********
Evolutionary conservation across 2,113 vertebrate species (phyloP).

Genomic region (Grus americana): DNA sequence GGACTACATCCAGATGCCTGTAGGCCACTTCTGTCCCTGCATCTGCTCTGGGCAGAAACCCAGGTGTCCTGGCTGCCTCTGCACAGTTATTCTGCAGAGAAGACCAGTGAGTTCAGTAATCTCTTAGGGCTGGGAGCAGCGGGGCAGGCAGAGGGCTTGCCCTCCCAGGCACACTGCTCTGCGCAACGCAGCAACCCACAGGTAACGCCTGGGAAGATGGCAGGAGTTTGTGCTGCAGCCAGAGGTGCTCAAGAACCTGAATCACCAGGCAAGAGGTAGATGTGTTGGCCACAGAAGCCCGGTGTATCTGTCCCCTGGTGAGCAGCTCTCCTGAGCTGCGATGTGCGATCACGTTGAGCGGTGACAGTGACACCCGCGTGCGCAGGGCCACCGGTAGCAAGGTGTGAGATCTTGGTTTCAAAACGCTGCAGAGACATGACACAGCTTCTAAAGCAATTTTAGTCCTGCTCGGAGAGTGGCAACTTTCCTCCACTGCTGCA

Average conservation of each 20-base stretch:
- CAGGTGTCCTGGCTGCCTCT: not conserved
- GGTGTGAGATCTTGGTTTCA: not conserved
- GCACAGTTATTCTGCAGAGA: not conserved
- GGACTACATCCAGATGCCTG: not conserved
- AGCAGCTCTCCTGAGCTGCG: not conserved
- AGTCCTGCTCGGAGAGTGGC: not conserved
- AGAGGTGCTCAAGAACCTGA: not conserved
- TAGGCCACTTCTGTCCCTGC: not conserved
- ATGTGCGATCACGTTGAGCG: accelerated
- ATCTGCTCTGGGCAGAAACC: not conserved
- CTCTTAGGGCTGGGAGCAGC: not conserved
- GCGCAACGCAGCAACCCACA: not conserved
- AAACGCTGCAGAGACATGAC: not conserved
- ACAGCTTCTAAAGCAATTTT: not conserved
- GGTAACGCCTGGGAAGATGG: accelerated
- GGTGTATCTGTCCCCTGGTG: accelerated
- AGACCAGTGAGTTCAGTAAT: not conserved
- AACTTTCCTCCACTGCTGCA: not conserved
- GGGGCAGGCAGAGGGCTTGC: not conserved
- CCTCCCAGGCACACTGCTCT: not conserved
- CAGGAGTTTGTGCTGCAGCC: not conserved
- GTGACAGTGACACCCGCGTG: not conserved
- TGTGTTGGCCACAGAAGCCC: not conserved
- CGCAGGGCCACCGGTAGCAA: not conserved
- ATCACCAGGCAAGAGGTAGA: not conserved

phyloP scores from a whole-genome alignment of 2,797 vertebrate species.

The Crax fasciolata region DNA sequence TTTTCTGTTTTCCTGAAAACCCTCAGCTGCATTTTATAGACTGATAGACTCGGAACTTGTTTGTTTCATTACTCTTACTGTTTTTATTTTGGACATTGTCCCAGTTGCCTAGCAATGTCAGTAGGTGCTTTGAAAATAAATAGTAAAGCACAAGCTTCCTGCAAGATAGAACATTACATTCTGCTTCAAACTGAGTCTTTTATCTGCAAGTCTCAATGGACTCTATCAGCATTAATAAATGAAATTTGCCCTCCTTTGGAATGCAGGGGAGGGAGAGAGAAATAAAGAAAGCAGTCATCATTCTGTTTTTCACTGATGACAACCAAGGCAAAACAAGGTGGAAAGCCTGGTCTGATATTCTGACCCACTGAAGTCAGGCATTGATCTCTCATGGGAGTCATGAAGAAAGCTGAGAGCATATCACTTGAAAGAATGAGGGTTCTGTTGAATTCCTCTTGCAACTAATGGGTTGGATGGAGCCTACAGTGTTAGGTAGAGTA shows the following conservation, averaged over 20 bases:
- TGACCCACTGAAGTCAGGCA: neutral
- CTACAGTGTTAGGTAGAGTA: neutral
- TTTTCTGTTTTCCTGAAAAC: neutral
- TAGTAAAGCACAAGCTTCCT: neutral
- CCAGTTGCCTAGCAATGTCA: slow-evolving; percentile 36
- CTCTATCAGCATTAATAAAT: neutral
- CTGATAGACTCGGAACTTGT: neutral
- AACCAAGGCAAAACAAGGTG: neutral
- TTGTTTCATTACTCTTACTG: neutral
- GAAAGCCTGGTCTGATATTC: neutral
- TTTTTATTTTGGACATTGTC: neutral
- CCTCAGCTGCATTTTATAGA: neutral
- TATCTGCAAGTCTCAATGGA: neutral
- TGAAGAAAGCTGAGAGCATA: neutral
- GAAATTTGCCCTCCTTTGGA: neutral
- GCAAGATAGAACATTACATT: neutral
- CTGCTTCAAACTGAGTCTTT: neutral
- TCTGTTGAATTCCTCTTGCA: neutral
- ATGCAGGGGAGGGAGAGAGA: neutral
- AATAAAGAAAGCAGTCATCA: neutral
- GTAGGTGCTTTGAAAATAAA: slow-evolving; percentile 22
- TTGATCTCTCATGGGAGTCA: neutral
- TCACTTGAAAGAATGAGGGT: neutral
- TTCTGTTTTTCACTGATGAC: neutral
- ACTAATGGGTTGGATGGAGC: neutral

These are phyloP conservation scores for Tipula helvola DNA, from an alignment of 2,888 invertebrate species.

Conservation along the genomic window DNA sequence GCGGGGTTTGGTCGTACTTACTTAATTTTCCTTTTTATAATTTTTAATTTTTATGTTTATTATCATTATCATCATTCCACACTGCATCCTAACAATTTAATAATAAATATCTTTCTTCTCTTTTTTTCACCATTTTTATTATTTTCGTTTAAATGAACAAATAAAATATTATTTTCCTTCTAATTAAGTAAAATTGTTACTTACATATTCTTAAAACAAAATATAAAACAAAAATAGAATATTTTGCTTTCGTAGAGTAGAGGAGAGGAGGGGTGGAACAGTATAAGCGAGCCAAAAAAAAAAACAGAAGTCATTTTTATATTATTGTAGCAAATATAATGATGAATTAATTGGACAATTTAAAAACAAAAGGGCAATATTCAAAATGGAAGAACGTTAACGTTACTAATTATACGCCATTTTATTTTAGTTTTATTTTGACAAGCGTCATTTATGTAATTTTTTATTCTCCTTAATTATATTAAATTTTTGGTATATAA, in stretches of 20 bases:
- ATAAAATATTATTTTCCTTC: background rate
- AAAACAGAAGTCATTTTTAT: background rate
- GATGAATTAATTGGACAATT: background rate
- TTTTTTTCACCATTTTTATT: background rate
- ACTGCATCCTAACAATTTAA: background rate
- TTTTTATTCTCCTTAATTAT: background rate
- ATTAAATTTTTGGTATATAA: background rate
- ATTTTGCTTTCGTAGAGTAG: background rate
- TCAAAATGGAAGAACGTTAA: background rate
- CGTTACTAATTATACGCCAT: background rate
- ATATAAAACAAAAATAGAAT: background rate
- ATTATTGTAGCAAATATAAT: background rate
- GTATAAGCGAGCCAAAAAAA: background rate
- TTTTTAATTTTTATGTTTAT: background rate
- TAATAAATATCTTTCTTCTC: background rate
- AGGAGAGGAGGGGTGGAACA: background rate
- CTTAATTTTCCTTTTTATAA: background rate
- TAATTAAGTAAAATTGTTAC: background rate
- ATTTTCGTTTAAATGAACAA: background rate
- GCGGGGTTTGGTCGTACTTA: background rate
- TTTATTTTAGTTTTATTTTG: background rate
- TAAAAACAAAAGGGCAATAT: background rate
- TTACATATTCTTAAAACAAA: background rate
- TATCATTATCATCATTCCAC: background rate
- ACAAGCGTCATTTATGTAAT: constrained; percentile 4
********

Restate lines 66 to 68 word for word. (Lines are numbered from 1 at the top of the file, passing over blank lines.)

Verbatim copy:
- TCAAAATGGAAGAACGTTAA: background rate
- CGTTACTAATTATACGCCAT: background rate
- ATATAAAACAAAAATAGAAT: background rate